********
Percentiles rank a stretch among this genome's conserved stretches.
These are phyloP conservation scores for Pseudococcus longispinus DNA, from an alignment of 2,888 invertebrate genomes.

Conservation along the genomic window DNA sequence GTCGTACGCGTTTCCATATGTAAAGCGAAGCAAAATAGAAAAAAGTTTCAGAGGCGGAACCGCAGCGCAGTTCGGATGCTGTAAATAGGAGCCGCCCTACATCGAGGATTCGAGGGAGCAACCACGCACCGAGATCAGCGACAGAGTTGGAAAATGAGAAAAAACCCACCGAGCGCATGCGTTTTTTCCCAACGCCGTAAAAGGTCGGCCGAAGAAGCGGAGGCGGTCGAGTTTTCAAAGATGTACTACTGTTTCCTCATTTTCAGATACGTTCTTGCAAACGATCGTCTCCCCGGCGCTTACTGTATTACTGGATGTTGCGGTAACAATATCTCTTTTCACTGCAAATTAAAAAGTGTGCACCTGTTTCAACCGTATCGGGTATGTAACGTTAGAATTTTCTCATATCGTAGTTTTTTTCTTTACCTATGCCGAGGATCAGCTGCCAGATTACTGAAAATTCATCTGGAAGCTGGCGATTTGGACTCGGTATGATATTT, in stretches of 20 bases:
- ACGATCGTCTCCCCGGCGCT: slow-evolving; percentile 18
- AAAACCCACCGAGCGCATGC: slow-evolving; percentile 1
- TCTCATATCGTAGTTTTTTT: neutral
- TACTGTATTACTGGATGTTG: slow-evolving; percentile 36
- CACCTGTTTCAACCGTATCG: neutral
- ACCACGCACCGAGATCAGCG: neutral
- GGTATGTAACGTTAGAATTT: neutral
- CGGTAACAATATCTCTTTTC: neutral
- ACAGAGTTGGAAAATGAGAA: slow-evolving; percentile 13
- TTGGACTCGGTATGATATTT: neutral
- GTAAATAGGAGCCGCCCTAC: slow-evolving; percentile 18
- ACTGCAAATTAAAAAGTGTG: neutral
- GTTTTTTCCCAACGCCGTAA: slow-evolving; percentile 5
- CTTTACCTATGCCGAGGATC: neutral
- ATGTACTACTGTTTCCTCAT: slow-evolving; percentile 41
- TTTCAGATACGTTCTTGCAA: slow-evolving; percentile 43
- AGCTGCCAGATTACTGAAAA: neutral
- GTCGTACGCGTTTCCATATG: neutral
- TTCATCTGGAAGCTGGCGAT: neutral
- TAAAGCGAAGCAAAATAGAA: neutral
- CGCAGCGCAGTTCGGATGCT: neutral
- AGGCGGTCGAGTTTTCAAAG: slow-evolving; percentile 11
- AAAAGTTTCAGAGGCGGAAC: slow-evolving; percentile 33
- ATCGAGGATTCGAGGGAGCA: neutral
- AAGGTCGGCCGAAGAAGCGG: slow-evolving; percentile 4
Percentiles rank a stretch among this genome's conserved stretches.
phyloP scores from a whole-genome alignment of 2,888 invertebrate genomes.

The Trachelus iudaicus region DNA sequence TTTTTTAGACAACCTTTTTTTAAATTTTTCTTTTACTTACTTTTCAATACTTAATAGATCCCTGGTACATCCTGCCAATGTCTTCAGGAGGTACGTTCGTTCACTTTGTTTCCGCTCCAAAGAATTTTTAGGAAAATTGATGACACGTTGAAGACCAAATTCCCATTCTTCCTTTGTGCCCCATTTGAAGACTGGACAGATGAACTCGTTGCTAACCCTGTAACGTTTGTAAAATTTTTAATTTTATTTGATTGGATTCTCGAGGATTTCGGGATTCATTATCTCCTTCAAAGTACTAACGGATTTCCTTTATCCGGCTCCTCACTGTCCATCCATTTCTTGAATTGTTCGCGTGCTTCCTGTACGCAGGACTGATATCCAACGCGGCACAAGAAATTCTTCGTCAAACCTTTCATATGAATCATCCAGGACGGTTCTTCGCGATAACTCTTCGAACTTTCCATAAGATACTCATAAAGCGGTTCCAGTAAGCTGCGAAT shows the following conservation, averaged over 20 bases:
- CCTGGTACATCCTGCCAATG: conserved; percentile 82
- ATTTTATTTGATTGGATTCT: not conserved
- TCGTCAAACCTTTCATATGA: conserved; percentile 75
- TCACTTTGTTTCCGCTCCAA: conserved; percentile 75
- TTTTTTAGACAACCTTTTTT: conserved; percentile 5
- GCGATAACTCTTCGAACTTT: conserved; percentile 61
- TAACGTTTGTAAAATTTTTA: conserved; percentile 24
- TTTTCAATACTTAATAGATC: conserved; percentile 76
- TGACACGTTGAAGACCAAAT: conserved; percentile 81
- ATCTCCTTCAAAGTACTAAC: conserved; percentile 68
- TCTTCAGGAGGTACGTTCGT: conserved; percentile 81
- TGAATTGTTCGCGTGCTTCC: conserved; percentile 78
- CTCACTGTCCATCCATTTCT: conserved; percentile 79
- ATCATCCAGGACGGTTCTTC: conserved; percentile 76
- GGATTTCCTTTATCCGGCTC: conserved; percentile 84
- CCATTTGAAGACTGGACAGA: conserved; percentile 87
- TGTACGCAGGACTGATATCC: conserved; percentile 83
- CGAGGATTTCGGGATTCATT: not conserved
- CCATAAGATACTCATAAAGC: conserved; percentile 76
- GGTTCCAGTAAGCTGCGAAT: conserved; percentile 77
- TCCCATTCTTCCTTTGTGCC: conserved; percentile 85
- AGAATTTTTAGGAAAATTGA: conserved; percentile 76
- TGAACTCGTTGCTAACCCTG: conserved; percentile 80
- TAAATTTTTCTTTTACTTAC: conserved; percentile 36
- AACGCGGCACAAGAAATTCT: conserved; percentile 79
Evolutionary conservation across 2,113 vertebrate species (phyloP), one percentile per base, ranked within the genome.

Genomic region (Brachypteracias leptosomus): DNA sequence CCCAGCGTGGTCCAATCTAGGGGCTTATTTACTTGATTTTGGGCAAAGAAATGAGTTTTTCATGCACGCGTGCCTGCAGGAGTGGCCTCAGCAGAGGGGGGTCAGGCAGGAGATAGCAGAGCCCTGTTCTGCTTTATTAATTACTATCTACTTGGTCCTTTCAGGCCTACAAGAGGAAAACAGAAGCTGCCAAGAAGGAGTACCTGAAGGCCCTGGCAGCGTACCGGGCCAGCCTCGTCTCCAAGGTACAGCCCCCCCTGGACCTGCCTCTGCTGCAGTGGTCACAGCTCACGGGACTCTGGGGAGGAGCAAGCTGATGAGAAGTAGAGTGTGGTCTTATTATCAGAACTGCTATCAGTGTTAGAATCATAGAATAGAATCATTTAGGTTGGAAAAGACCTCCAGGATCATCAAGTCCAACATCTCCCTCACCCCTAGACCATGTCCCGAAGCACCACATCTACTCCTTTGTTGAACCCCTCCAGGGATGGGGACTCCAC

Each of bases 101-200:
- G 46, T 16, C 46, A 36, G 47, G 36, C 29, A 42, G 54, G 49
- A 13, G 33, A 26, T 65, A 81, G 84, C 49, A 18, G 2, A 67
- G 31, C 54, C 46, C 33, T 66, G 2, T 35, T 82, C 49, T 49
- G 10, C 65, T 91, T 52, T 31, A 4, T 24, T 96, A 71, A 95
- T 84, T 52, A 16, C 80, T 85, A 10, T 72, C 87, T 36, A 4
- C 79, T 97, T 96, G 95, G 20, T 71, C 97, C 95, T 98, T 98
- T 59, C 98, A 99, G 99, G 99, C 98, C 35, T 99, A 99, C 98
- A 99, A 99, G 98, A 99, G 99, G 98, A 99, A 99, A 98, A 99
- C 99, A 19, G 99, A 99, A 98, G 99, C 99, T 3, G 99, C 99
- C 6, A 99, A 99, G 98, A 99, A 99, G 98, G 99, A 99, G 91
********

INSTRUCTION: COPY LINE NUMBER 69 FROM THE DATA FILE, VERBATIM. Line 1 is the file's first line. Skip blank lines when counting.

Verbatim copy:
- C 6, A 99, A 99, G 98, A 99, A 99, G 98, G 99, A 99, G 91